Glossary of terms used on this siteThere are 1024 entries in this glossary.
a term which refers to the difference in academic attainment between learners from different social backgrounds. Empirical evidence for many years has pointed to this gulf between the academic attainment of those from middle-class backgrounds and those learners from disadvantaged socioeconomic backgrounds. Politicians with a commitment to social justice see this as a problem to be addressed and are held to account for failing to do so effectively.
the act or frequency of being present in a formal educational setting. As attendance at school is compulsory for certain age groups and as a set level of attendance sometimes is a requirement for certain courses accurate details require to be kept (see truancy).
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(ADHD) a range of problem behaviours associated with short attention span. These may include impulsiveness restlessness inattentiveness and exaggerated physical activity.
a person's tendency to feel about certain people or situations in a particular way. The development of'positive' attitudes in relevant areas is seen as important for effective learning.
a term used to refer to the phenomenon of pupils or students not completing a course for various reasons. Attrition rates normally refer in percentage terms to the number who have withdrawn from or not completed a particular course of study.
a review of an organisation's operations in order to assess efficiency and effectiveness. Now used more generally of any similar evaluation at any level.
pertaining to hearing. An aural test would be where listening was the medium as opposed to written or visual material.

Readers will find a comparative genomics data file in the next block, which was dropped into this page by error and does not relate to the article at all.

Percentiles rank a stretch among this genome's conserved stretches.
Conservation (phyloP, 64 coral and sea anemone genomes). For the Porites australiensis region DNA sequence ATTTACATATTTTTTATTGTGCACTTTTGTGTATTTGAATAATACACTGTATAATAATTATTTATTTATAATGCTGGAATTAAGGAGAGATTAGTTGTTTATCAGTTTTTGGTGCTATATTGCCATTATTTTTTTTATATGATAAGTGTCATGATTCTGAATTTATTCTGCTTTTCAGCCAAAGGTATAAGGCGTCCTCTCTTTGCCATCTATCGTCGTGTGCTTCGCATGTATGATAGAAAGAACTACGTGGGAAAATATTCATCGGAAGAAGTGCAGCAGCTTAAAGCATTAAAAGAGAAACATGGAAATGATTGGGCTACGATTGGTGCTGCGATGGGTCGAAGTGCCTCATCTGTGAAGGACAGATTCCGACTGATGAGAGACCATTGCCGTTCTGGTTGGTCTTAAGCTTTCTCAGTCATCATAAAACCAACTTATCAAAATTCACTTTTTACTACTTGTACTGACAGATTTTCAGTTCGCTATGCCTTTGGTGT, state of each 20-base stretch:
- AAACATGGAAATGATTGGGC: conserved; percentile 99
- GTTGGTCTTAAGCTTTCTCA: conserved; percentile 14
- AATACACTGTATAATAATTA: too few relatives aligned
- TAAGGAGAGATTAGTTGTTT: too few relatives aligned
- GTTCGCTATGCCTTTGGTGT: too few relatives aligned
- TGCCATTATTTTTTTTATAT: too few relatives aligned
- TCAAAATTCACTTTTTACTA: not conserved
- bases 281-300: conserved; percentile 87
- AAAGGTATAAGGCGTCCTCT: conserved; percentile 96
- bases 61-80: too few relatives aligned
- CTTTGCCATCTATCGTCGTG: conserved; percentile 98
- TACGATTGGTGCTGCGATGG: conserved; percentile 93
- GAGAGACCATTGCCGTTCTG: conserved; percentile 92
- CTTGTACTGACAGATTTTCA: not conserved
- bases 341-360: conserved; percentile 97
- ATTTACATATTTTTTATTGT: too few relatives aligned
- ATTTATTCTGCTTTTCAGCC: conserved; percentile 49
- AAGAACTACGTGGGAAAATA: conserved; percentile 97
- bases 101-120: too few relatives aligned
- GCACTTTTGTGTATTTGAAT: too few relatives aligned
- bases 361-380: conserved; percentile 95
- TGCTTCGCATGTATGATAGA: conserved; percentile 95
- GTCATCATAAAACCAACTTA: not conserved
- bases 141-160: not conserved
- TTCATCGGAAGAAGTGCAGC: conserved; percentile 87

describing an activity or assessment procedure which involves students demonstrating their learning or skills in real-life situations or in tackling real-world problems. For example the task of designing a poster publicising an event would be authentic if it was intended to be used in relation to a real rather than imaginary occasion with which the student was involved.
describing an approach in education where the learner is largely excluded from decision-making or negotiation. The teacher or equivalent makes all the decisions in an autocratic dictatorial way. It can also refer to a managerial style in the same vein.
a term with numerous meanings. In education it can refer to the power or right to make decisions and issue instructions and commands such as that vested in a local authority or in a post such as that of headteacher. It can also refer to an accepted or expert source cited in support of some viewpoint or opinion.
a condition now recognised as encompassing a wide spectrum which typically involves difficulties in communicating with others and in dealing with new experiences. Causes are unknown but much research currently centres around understanding it better and developing ways to support the education of learners with autism.
a person who is self-taught. It may refer to one subject area but more commonly it is used in a general way.
freedom to make own decisions and exercise informed choice. It can refer to one of the fundamental aims of human education but in educational settings it can often refer to the extent to which a teacher or equivalent is able to exercise their own professional judgement free of central direction or prescription.
a tenet 'law' or established principle.
a term no longer used for (significantly) below average performance in some approved global measure of scholastic aptitude or attainment. Terms such as 'low ability' are used in much the same way currently.